- The HSA is considerably one of the best lesser-known retirement accounts. Active employees who are eligible for an HSA have the opportunity to accumulate funds without paying taxes or Social Security/Medicare taxes on their savings. What they withdraw, including earnings, is not taxable if used to pay most medical expenses, certain Medicare premiums, and even long-term care insurance premiums. From a tax perspective, that is even better than 401(k), 403(b), and 457 plans! And, since HSAs are not taxed, appropriate distributions are not counted as adjusted gross income when calculating the amount of any Social Security benefit that is taxed. HSAs can even be used like a retirement account at age 65, although there are some tax consequences if the funds are used for non-medical expenses.
- Prepare for catastrophic expenses, either by insuring against the risk (i.e., long term care insurance, excellent health insurance, etc.), and/or having a savings buffer (HSA savings can be particularly good for unexpected medical expenses). Even the best decumulation strategy can be doomed if a major uninsured expense arises!
- Don’t waste money! Almost everyone wastes money, including retirees. If a person does a little homework to save on regular expenses, the saved money plus earnings adds up over time. Taking a good hard look at expenses can also have an exponential effect. For example, far too many people live in houses that are so cluttered they buy things they already have, simply because they can’t find them! Turn that clutter into cash with sites like eBay, and resist the urge to add to the clutter. Reducing expenses and increasing income is a win-win!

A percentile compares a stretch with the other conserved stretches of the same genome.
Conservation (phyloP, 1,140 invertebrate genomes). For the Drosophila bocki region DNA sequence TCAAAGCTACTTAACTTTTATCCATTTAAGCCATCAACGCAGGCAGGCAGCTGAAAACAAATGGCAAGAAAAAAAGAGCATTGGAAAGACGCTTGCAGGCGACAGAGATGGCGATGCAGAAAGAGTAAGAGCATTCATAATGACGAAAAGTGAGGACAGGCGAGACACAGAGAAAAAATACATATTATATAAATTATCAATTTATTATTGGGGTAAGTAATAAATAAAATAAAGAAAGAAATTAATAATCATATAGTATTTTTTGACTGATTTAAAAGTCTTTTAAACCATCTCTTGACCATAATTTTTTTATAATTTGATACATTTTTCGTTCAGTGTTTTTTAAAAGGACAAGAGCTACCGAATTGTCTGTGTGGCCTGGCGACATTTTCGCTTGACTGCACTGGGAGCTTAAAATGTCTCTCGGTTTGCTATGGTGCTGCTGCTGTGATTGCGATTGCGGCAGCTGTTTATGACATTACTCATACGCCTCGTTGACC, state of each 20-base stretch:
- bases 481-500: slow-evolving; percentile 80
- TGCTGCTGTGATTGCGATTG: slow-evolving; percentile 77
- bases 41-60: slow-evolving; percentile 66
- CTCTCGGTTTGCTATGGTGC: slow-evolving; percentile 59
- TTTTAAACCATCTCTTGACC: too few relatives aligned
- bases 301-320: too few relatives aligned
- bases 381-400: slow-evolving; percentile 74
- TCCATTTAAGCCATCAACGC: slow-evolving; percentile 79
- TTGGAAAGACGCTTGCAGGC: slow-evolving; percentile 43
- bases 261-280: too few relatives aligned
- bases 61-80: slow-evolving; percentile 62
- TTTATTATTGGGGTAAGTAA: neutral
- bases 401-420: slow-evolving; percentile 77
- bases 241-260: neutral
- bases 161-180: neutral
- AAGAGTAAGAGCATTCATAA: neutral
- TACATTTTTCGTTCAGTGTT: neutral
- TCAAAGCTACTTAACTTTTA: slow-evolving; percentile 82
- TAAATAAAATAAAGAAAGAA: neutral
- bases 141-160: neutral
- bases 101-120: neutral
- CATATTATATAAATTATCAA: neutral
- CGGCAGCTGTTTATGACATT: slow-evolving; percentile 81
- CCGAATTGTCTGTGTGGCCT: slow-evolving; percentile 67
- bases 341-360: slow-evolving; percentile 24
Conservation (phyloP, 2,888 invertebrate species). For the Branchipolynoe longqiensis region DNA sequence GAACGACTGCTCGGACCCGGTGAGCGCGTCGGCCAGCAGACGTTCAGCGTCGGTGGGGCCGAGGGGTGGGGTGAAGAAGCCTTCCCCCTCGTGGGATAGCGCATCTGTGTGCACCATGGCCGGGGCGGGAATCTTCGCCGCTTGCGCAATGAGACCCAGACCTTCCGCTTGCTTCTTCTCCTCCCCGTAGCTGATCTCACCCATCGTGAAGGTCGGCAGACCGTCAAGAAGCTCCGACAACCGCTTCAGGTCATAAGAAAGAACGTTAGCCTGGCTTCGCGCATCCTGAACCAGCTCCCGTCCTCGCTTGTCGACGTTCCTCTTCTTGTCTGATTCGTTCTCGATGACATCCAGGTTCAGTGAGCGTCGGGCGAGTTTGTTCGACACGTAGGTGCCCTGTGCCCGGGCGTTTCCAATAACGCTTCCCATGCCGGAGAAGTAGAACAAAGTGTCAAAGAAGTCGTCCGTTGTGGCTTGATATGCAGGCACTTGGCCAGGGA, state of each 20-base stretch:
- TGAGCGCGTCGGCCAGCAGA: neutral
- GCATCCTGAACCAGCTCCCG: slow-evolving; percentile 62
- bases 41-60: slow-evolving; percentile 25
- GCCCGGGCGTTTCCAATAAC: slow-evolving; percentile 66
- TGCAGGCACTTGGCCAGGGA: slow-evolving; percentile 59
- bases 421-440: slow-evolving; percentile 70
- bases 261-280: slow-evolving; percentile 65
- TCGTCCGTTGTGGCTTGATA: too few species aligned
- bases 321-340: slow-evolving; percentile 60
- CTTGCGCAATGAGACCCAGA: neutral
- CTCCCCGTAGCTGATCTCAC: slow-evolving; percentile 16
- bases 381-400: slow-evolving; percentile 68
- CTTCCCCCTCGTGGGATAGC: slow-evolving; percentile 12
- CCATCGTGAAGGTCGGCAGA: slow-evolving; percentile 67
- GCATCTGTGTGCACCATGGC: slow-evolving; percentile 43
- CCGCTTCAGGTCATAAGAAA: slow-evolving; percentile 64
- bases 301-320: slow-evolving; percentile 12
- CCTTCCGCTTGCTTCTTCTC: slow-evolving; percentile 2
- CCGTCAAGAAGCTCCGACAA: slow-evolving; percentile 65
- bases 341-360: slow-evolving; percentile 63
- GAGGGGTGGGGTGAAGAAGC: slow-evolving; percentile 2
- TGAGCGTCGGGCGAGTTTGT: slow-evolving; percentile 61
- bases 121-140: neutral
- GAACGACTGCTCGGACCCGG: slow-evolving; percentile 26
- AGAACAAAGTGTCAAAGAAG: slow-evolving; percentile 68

- Be prepared to adjust the game plan. One thing that is certain about retirement: income and expenses will change from year to year, and that is okay. Most retirees do not run out of money because they adjust their expenses downward (or attempt to increase their income) when their income is insufficient to cover expenses in the short term. However, these same retirees do not do the opposite: spend more if their income unexpectedly exceeds their expenses. This is why a good retirement decumulation strategy is rooted in the income vs. expense equation, rather than in some fixed percentage like the 4% rule.
Just as the accumulation of retirement plan assets is critical, proper decumulation, or the spending of those assets in retirement, is equally significant. Yet, this complicated topic is often a source of confusion for many retirees. With the aging of the Baby Boomer generation and the increasing number of individuals retiring, proper decumulation has become a vital subject of retirement plan discussions.
Note: This feature is to provide general information only, does not constitute legal advice, and cannot be used or substituted for legal or tax advice. Opinions expressed are those of the author, and do not necessarily represent the opinions of Cammack Retirement Group.